While the names are not all huge box office draws, the combined acting talent alone should create a gravitational anomaly to send you tumbling into your local IMAX theatre. On the downside, a cast so large means that our time with each character is somewhat limited – and while our initial engagement with the central characters pays off, the writers are never able to delve deeply enough with any particular one to ensure the experience will stay with you much beyond the running time. There’s not a lot of time to get to know the individuals before their faces are obscured with ski masks and goggles and they’re reduced to, and dependent on, our ability to recall the color of their snowsuits. The style and tone of the ponderous thing tell us that it’s about heroic struggle and living one’s dream, while the evidence of our eyes tells us that this saga of mostly overprivileged and often undertrained adventurers is also, if not mainly, about economic inequality. Hindered by equipment and face masks that make them appear as astronauts on the moon, it’s very hard for them to fully register as individual characters.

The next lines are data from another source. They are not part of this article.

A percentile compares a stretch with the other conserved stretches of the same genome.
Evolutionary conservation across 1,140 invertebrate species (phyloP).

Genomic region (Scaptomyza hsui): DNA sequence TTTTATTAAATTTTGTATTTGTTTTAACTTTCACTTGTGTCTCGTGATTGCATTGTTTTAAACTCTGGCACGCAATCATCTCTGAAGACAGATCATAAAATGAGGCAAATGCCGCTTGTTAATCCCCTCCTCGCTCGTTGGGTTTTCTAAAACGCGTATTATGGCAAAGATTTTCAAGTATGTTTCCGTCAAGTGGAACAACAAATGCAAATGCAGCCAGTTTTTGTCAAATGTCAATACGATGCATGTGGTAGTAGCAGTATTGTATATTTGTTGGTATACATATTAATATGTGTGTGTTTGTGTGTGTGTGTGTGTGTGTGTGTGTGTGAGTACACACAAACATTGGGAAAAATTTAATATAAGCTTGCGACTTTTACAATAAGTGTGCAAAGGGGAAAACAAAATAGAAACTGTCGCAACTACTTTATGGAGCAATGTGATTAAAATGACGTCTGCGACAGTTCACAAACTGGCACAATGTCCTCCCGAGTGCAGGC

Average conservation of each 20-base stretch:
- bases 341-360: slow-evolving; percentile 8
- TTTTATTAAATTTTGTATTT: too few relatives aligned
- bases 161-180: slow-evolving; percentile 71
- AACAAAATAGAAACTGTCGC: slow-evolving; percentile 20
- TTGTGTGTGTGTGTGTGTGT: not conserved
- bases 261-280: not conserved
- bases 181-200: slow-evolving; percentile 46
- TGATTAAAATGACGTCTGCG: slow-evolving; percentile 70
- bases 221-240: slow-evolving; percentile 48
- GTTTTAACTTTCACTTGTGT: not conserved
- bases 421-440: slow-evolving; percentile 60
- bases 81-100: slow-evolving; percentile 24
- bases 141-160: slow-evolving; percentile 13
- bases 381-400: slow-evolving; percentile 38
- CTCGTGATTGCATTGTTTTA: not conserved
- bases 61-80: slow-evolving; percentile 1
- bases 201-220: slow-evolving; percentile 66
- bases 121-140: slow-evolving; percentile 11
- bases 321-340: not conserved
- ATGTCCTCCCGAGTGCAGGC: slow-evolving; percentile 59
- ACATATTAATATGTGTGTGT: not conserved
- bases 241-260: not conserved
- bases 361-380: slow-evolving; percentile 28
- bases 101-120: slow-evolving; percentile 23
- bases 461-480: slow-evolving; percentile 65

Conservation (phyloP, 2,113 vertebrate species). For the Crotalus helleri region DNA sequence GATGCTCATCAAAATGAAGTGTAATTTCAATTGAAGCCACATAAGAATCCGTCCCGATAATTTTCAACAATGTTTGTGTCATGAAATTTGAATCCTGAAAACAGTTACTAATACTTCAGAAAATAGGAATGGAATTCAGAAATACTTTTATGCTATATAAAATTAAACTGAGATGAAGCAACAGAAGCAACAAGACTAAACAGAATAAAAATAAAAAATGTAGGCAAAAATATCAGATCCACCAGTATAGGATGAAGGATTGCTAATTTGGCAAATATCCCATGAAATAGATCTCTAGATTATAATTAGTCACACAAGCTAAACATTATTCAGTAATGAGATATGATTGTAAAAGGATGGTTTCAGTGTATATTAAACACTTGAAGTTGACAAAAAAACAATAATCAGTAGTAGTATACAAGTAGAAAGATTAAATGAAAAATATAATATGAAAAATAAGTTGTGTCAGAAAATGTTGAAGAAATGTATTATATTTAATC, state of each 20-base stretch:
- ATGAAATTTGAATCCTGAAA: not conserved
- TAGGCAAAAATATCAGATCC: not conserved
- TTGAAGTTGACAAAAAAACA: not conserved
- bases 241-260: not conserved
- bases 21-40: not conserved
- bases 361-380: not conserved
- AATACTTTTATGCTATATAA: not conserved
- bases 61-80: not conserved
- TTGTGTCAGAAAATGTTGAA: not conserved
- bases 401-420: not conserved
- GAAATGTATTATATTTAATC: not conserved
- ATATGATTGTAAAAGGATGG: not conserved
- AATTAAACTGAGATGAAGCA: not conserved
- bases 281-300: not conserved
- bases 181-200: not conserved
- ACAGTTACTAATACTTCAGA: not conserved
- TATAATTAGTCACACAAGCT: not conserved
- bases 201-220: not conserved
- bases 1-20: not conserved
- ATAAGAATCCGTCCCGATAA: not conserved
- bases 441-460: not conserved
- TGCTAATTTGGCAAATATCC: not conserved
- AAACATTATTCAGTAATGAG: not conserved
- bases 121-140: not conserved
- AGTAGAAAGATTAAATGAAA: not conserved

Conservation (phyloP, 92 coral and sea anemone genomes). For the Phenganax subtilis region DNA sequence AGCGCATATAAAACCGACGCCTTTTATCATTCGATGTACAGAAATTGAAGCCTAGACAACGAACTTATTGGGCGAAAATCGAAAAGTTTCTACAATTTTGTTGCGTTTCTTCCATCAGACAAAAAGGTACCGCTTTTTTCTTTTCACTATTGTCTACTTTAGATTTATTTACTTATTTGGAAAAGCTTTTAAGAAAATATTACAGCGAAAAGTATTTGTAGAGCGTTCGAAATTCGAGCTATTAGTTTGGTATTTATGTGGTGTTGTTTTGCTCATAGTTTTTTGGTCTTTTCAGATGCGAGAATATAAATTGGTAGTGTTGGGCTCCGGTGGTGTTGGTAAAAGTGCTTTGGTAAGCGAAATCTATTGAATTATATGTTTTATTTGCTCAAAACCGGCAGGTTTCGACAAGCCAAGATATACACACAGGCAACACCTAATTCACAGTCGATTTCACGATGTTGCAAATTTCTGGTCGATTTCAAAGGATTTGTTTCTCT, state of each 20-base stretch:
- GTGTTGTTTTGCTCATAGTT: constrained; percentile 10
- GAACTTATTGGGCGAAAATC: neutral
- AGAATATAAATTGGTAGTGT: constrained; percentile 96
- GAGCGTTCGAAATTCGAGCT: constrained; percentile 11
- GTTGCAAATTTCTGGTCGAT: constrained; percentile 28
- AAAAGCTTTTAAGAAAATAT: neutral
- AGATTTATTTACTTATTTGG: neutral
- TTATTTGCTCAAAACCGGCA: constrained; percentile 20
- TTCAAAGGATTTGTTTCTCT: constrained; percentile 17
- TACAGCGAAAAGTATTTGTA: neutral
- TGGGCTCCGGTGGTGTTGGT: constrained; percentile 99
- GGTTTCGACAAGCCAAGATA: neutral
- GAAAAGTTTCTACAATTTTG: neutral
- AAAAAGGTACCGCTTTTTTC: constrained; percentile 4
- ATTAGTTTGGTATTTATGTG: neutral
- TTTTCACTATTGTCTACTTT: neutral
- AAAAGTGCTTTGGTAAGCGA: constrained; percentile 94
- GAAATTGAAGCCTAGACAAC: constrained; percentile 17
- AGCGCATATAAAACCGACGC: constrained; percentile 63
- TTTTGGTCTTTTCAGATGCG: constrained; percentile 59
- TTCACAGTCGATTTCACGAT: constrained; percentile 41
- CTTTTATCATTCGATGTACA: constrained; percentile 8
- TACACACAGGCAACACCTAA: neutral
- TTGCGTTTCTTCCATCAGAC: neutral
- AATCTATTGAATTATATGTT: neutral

The director was Baltasar Kormákur, a gifted filmmaker from Iceland who shouldn’t be blamed for a case of industrial filmmaking gone wrong—the culprits in elaborate clunkers like this are usually the producers and the studios. The film feels like a climb itself. “Everest” starts off slowly, showing the detailed preparations for the ascent, including cutaways to the family lives of Hall and Weathers.

It’s easy to lose track of people when the camera is revealing the most realistic and stunning of moments, such as when the peak is revealed to be a tiny garbage dump of flags and other debris left by all the climbers who have followed the trail blazed by Everest pioneers Sir Edmund Hillary and Tenzing Norgay. It is precisely what IMAX 3D was invented for – looking down a bottomless crevasse from the POV of a climber crossing a rickety aluminium ladder-cum-bridge will never be as stomach-turningly intense when viewed in 2D. At the screening I attended, the screen wasn’t small, but it wasn’t all that big, and the 3-D images, far from being visual poetry, were medium-murky prose. Baltasar Kormákur directed this hurtling action adventure, or action misadventure, given how much goes wrong for the resourceful hero, Chris Farraday (Mark Wahlberg), a master smuggler gone straight and determined to remain so. The intensity is such that, instead of boosting business for guided mountain climbing tours, it will have most audiences hastily crossing Mt Everest off their bucket lists.